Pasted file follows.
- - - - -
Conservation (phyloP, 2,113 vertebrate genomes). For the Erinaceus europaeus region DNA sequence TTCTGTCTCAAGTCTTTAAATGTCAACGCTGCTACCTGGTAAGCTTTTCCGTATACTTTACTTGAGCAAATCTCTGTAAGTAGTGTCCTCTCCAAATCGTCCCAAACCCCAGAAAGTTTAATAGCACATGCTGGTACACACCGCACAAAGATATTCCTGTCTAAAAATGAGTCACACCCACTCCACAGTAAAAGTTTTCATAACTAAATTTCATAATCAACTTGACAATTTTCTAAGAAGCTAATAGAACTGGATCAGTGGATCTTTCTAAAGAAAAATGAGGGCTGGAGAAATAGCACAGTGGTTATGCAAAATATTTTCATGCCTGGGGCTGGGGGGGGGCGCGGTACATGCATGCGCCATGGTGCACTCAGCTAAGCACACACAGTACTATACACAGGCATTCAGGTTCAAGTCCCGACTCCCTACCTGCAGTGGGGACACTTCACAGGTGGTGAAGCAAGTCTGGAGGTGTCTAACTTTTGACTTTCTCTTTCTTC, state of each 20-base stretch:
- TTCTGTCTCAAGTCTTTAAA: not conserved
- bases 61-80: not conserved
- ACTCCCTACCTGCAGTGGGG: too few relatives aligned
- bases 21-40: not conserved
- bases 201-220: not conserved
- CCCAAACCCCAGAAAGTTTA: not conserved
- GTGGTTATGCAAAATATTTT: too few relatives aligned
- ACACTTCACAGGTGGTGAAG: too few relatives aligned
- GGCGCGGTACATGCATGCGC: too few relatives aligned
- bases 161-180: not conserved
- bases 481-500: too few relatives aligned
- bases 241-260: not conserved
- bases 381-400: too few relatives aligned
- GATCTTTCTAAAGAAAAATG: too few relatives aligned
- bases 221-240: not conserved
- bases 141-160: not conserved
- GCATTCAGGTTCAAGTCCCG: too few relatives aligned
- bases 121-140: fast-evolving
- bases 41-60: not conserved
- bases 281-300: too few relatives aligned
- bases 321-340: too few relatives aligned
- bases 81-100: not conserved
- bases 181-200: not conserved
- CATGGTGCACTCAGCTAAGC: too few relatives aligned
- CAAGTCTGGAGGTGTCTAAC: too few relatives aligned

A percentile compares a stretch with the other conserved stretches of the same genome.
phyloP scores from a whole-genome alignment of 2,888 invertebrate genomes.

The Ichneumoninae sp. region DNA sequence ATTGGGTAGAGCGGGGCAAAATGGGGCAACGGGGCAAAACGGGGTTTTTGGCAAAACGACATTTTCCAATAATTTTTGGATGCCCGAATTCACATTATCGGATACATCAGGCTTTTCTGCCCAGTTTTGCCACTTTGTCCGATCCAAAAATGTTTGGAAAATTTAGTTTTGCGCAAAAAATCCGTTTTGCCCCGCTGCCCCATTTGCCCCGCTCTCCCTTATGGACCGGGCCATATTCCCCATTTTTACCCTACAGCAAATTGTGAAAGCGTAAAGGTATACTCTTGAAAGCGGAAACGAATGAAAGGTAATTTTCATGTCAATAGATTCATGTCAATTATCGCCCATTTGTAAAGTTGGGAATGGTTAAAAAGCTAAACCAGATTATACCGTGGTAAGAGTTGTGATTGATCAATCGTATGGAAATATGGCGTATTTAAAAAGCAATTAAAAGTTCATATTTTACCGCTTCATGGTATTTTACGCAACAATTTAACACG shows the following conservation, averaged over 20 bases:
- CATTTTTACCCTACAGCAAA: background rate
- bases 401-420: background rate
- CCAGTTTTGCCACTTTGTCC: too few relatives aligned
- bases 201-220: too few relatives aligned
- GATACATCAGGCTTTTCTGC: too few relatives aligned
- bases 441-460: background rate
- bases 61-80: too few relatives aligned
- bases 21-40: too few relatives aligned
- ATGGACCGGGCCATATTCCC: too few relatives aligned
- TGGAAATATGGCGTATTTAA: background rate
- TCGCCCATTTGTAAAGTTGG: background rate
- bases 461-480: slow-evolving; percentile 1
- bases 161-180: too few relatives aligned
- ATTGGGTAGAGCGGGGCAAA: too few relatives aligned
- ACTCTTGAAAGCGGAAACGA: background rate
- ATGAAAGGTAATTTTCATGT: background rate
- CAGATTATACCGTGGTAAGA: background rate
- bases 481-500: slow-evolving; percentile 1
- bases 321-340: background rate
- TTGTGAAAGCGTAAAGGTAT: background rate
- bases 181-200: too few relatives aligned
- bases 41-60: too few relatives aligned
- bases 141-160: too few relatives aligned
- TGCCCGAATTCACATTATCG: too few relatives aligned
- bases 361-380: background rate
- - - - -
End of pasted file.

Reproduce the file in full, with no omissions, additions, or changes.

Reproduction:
Conservation (phyloP, 2,113 vertebrate genomes). For the Erinaceus europaeus region DNA sequence TTCTGTCTCAAGTCTTTAAATGTCAACGCTGCTACCTGGTAAGCTTTTCCGTATACTTTACTTGAGCAAATCTCTGTAAGTAGTGTCCTCTCCAAATCGTCCCAAACCCCAGAAAGTTTAATAGCACATGCTGGTACACACCGCACAAAGATATTCCTGTCTAAAAATGAGTCACACCCACTCCACAGTAAAAGTTTTCATAACTAAATTTCATAATCAACTTGACAATTTTCTAAGAAGCTAATAGAACTGGATCAGTGGATCTTTCTAAAGAAAAATGAGGGCTGGAGAAATAGCACAGTGGTTATGCAAAATATTTTCATGCCTGGGGCTGGGGGGGGGCGCGGTACATGCATGCGCCATGGTGCACTCAGCTAAGCACACACAGTACTATACACAGGCATTCAGGTTCAAGTCCCGACTCCCTACCTGCAGTGGGGACACTTCACAGGTGGTGAAGCAAGTCTGGAGGTGTCTAACTTTTGACTTTCTCTTTCTTC, state of each 20-base stretch:
- TTCTGTCTCAAGTCTTTAAA: not conserved
- bases 61-80: not conserved
- ACTCCCTACCTGCAGTGGGG: too few relatives aligned
- bases 21-40: not conserved
- bases 201-220: not conserved
- CCCAAACCCCAGAAAGTTTA: not conserved
- GTGGTTATGCAAAATATTTT: too few relatives aligned
- ACACTTCACAGGTGGTGAAG: too few relatives aligned
- GGCGCGGTACATGCATGCGC: too few relatives aligned
- bases 161-180: not conserved
- bases 481-500: too few relatives aligned
- bases 241-260: not conserved
- bases 381-400: too few relatives aligned
- GATCTTTCTAAAGAAAAATG: too few relatives aligned
- bases 221-240: not conserved
- bases 141-160: not conserved
- GCATTCAGGTTCAAGTCCCG: too few relatives aligned
- bases 121-140: fast-evolving
- bases 41-60: not conserved
- bases 281-300: too few relatives aligned
- bases 321-340: too few relatives aligned
- bases 81-100: not conserved
- bases 181-200: not conserved
- CATGGTGCACTCAGCTAAGC: too few relatives aligned
- CAAGTCTGGAGGTGTCTAAC: too few relatives aligned

A percentile compares a stretch with the other conserved stretches of the same genome.
phyloP scores from a whole-genome alignment of 2,888 invertebrate genomes.

The Ichneumoninae sp. region DNA sequence ATTGGGTAGAGCGGGGCAAAATGGGGCAACGGGGCAAAACGGGGTTTTTGGCAAAACGACATTTTCCAATAATTTTTGGATGCCCGAATTCACATTATCGGATACATCAGGCTTTTCTGCCCAGTTTTGCCACTTTGTCCGATCCAAAAATGTTTGGAAAATTTAGTTTTGCGCAAAAAATCCGTTTTGCCCCGCTGCCCCATTTGCCCCGCTCTCCCTTATGGACCGGGCCATATTCCCCATTTTTACCCTACAGCAAATTGTGAAAGCGTAAAGGTATACTCTTGAAAGCGGAAACGAATGAAAGGTAATTTTCATGTCAATAGATTCATGTCAATTATCGCCCATTTGTAAAGTTGGGAATGGTTAAAAAGCTAAACCAGATTATACCGTGGTAAGAGTTGTGATTGATCAATCGTATGGAAATATGGCGTATTTAAAAAGCAATTAAAAGTTCATATTTTACCGCTTCATGGTATTTTACGCAACAATTTAACACG shows the following conservation, averaged over 20 bases:
- CATTTTTACCCTACAGCAAA: background rate
- bases 401-420: background rate
- CCAGTTTTGCCACTTTGTCC: too few relatives aligned
- bases 201-220: too few relatives aligned
- GATACATCAGGCTTTTCTGC: too few relatives aligned
- bases 441-460: background rate
- bases 61-80: too few relatives aligned
- bases 21-40: too few relatives aligned
- ATGGACCGGGCCATATTCCC: too few relatives aligned
- TGGAAATATGGCGTATTTAA: background rate
- TCGCCCATTTGTAAAGTTGG: background rate
- bases 461-480: slow-evolving; percentile 1
- bases 161-180: too few relatives aligned
- ATTGGGTAGAGCGGGGCAAA: too few relatives aligned
- ACTCTTGAAAGCGGAAACGA: background rate
- ATGAAAGGTAATTTTCATGT: background rate
- CAGATTATACCGTGGTAAGA: background rate
- bases 481-500: slow-evolving; percentile 1
- bases 321-340: background rate
- TTGTGAAAGCGTAAAGGTAT: background rate
- bases 181-200: too few relatives aligned
- bases 41-60: too few relatives aligned
- bases 141-160: too few relatives aligned
- TGCCCGAATTCACATTATCG: too few relatives aligned
- bases 361-380: background rate